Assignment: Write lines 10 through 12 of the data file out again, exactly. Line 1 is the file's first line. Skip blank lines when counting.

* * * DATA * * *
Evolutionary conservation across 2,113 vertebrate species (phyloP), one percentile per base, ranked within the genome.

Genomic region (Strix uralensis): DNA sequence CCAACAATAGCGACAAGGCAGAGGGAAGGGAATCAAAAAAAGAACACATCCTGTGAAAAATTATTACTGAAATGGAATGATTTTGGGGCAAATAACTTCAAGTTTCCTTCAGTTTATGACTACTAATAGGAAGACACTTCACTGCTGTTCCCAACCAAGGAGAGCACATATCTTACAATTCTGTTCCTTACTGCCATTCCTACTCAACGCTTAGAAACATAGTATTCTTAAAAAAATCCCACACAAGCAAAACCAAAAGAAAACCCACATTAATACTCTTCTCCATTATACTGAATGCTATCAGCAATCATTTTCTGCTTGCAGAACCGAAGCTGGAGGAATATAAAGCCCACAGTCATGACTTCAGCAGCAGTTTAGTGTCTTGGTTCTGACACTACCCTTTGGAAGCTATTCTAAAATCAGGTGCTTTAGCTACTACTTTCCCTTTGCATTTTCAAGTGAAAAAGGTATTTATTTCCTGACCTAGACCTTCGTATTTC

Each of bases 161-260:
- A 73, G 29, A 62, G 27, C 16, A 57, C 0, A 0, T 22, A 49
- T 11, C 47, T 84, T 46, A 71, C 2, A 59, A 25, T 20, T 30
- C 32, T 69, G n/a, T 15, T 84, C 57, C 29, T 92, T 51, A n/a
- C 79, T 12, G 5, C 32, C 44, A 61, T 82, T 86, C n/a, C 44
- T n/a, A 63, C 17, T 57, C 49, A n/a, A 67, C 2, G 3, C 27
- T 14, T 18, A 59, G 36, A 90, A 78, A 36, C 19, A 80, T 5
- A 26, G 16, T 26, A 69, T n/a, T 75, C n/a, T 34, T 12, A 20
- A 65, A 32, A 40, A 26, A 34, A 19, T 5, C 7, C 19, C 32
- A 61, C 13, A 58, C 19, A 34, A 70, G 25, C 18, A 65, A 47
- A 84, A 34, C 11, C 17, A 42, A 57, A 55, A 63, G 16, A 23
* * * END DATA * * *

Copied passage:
- A 26, G 16, T 26, A 69, T n/a, T 75, C n/a, T 34, T 12, A 20
- A 65, A 32, A 40, A 26, A 34, A 19, T 5, C 7, C 19, C 32
- A 61, C 13, A 58, C 19, A 34, A 70, G 25, C 18, A 65, A 47